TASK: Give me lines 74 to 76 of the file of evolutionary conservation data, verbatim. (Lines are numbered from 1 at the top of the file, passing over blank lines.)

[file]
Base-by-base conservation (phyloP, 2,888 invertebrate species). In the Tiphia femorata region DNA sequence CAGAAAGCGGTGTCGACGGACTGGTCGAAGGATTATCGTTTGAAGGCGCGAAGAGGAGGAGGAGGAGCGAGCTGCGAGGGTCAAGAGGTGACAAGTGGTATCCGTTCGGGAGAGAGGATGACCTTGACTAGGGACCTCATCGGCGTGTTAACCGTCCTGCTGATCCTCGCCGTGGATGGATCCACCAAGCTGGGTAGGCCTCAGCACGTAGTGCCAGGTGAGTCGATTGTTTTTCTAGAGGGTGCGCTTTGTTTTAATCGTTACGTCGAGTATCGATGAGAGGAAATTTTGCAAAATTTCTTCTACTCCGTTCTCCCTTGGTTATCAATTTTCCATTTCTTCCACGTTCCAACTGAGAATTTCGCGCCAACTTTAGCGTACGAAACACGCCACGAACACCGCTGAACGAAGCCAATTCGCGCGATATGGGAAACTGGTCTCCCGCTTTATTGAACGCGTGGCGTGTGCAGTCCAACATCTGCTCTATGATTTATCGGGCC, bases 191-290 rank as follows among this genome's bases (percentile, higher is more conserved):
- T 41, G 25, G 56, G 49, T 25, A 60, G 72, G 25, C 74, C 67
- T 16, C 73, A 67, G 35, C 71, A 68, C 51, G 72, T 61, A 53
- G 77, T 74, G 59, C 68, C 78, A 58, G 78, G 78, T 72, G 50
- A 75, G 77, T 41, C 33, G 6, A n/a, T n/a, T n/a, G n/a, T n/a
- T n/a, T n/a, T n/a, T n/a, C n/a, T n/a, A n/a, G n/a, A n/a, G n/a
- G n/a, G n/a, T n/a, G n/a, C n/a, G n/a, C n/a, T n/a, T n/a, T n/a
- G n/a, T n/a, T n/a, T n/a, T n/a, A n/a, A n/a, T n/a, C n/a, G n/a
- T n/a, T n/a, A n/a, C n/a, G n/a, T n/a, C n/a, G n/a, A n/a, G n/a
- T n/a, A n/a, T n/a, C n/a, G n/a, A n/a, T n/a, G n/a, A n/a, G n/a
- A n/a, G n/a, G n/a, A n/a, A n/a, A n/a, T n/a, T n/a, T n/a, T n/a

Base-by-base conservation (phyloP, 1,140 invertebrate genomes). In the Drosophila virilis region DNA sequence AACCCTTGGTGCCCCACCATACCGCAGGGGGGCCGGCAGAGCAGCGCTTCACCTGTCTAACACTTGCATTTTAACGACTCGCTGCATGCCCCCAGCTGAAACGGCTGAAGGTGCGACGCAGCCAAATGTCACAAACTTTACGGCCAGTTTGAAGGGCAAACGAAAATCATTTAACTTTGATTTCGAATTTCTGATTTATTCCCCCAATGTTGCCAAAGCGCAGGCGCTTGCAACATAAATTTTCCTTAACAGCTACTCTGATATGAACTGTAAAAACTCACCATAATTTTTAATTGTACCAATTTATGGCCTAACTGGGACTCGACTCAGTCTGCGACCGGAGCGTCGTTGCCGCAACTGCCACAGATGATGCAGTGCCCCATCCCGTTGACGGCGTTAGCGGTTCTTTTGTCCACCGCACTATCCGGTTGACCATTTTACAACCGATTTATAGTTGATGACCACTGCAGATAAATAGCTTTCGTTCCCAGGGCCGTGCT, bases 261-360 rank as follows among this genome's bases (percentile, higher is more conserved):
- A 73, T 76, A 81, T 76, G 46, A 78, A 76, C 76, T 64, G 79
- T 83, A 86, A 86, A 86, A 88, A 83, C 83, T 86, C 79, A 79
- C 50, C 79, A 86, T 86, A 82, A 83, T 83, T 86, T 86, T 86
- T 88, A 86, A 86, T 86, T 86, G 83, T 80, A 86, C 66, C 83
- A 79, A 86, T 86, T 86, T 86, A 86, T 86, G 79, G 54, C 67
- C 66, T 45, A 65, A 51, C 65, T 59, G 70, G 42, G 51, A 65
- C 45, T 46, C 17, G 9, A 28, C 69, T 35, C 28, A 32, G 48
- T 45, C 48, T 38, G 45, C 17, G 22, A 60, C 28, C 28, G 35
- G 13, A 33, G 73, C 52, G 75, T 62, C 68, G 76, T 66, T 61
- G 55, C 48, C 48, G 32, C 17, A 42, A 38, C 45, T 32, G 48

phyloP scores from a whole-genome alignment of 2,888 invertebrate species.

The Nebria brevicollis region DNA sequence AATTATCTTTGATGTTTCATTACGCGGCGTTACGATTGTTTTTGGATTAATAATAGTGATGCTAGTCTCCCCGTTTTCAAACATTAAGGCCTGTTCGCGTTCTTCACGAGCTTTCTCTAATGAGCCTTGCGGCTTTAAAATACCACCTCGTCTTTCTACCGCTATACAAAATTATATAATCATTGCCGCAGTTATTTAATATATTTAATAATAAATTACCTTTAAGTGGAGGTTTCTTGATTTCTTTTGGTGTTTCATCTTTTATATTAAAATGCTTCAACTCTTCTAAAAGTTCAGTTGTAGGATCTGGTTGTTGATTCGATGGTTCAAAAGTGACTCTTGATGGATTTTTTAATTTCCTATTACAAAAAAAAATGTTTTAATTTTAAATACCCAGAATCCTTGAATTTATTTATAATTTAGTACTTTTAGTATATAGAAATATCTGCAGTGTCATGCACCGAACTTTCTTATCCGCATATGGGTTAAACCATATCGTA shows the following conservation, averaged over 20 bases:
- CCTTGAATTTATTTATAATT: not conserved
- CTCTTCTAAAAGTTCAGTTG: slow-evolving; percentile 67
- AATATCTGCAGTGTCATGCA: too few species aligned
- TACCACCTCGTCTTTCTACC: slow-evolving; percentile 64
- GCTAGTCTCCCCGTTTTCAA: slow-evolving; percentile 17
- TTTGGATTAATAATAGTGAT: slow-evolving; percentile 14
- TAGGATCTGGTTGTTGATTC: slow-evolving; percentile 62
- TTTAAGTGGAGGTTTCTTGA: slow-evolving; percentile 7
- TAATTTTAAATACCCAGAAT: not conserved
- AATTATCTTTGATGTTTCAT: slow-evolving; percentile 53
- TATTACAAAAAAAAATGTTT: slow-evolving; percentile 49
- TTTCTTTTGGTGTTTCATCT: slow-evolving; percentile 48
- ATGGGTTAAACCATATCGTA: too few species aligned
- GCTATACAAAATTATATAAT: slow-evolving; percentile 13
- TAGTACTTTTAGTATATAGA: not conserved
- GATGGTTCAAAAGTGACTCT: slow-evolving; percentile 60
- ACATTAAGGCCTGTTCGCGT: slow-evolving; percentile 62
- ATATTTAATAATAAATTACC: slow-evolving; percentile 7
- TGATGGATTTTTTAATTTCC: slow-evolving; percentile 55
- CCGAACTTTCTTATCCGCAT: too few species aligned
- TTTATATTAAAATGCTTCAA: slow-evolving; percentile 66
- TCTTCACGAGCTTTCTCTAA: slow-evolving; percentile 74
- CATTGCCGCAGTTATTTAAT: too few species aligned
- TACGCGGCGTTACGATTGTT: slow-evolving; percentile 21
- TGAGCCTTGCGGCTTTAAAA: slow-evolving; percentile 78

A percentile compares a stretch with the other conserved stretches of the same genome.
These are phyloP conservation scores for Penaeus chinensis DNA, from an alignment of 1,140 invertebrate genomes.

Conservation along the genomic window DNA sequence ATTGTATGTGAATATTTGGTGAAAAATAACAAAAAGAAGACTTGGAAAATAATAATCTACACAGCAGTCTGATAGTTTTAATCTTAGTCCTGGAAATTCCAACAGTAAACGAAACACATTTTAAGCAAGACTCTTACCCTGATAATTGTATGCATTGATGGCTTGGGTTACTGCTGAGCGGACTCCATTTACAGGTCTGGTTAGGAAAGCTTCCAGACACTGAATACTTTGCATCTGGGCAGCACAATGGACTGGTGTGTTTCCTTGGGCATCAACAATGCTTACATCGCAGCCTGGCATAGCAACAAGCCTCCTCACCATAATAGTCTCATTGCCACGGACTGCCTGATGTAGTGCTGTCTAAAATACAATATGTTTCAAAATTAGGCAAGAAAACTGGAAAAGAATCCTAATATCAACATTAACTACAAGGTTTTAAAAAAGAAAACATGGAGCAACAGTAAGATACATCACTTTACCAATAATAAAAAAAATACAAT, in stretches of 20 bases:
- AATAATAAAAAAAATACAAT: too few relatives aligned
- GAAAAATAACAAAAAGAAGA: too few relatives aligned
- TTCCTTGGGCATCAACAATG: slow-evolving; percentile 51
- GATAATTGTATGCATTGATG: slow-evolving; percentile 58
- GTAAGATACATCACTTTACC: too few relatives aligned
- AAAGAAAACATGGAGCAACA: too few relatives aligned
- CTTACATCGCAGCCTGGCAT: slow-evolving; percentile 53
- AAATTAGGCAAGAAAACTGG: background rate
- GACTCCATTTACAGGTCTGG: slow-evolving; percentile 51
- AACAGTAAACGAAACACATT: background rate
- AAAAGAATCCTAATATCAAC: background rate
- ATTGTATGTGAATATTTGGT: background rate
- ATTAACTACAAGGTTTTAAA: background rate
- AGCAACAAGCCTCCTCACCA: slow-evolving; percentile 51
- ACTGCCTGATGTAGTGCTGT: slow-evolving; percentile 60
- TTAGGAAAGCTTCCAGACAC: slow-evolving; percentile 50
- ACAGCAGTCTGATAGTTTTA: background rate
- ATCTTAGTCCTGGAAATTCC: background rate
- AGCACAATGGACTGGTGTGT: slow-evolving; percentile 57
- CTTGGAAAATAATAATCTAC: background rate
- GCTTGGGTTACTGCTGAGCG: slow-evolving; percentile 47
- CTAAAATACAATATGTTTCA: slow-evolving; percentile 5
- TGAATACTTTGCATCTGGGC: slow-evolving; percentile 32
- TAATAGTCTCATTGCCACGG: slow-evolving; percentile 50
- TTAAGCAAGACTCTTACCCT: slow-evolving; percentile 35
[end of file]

- CTAAAATACAATATGTTTCA: slow-evolving; percentile 5
- TGAATACTTTGCATCTGGGC: slow-evolving; percentile 32
- TAATAGTCTCATTGCCACGG: slow-evolving; percentile 50